Last year the Legislature overrode Governor Baker's veto to pass the 2050 Climate Roadmap Law to require our state's greenhouse gas emissions be at least 85% lower than 1990 levels by 2050, with additional strategies to achieve an overall net zero performance standard by the middle of this century.
One of the key elements of the new law — and one of the areas of greatest contention between the legislature and climate advocates on the one hand and the Baker Administration and the real estate industry on the other hand, is a new net-zero stretch energy code.
The Baker Administration must come up with a new, "specialized stretch energy code" that cities like Cambridge and Somerville could choose to opt-in to for the sake of limiting the use of systems that require fossil fuels in new construction. DOER has now produced a draft, "straw version" of the specialized code — but climate advocates feel strongly that more needs to be done to ensure the final draft gives us a chance to meet our emissions reductions goals.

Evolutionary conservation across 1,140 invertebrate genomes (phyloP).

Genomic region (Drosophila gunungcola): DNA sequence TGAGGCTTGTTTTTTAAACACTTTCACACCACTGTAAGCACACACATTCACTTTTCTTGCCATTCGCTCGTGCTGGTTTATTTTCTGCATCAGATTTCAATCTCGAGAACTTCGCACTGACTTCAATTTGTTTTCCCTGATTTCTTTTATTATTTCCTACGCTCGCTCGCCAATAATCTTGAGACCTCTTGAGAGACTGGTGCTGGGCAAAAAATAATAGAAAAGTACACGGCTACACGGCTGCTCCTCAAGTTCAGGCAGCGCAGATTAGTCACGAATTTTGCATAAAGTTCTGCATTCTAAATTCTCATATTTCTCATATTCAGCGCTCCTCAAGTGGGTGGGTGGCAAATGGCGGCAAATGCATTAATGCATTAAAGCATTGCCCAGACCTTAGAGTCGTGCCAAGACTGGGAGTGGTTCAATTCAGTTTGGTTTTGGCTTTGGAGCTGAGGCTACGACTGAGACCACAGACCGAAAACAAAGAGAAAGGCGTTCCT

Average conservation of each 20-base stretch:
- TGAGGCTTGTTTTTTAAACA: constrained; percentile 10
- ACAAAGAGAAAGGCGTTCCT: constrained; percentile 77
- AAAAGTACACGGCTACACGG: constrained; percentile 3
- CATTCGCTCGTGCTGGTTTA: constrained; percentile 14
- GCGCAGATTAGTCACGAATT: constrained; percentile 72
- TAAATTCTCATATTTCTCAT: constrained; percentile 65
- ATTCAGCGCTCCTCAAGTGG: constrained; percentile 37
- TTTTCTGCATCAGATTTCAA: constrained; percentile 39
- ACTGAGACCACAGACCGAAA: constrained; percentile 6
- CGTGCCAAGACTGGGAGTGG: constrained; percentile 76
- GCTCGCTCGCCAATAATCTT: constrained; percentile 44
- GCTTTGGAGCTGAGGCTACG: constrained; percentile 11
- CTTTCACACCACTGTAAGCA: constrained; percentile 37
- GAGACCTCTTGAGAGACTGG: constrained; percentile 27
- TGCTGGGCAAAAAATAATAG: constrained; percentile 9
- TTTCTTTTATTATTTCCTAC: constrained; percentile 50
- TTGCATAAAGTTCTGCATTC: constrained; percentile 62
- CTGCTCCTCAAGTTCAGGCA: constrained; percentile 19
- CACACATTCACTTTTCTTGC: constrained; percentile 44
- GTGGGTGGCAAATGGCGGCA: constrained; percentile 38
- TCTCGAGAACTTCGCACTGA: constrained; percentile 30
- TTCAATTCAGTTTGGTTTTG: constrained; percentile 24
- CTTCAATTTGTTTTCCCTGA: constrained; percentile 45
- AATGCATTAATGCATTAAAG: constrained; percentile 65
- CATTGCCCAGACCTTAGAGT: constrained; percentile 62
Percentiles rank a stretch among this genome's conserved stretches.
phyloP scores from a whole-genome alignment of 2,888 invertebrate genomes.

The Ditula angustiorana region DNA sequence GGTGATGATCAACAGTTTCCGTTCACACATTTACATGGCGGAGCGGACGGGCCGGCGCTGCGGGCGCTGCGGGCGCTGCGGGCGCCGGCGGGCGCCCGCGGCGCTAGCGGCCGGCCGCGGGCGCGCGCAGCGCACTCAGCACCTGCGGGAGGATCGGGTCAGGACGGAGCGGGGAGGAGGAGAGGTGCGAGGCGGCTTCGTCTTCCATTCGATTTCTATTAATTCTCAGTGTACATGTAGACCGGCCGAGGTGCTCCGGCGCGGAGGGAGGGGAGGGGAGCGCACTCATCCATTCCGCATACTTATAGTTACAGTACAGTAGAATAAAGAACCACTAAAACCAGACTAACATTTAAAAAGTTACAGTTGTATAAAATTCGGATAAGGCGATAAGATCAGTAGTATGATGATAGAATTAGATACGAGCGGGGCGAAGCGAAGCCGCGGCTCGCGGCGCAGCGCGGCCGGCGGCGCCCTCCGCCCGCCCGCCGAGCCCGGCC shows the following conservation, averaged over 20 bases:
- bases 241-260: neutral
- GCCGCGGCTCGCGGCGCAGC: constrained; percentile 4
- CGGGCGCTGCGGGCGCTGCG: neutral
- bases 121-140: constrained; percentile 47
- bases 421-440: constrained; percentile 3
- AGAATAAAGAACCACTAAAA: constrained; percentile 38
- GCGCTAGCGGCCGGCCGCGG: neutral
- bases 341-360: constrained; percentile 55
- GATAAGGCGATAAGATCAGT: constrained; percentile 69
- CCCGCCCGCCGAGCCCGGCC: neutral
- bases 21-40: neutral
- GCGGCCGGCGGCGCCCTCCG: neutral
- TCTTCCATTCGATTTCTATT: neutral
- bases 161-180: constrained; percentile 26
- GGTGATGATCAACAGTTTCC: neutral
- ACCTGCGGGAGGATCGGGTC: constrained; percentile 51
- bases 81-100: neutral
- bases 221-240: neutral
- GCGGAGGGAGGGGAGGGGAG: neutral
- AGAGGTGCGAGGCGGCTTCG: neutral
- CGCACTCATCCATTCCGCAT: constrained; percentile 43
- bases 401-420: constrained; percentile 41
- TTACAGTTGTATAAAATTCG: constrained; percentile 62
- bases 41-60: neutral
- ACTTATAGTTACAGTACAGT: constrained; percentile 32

On the subject of the pending building code, Rep Connolly hosted a virtual teach-in on March 1st, with Cambridge City Councilor Quinton Zondervan, Mothers Out Front organizer Sharon deVos, Environment Massachusetts Director Ben Hellerstein, and cleantech design engineer Melissa Rath.
Panelists reviewed efforts made to advance the City of Cambridge's Net Zero Action Plan, and explained why strong administrative action on the state level is now needed to give our emissions reductions plans a fighting chance. We heard from leading advocates and subject matter experts about what we are hoping to see in the final draft of the energy code, and most importantly, we provided attendees with materials and content that they can use in the ongoing public comment process.
You can view a recording of the webinar below and if you would like more information on how to participate in public comment before the March 9 deadline, click here. And don't hesitate to reach out if you have any questions.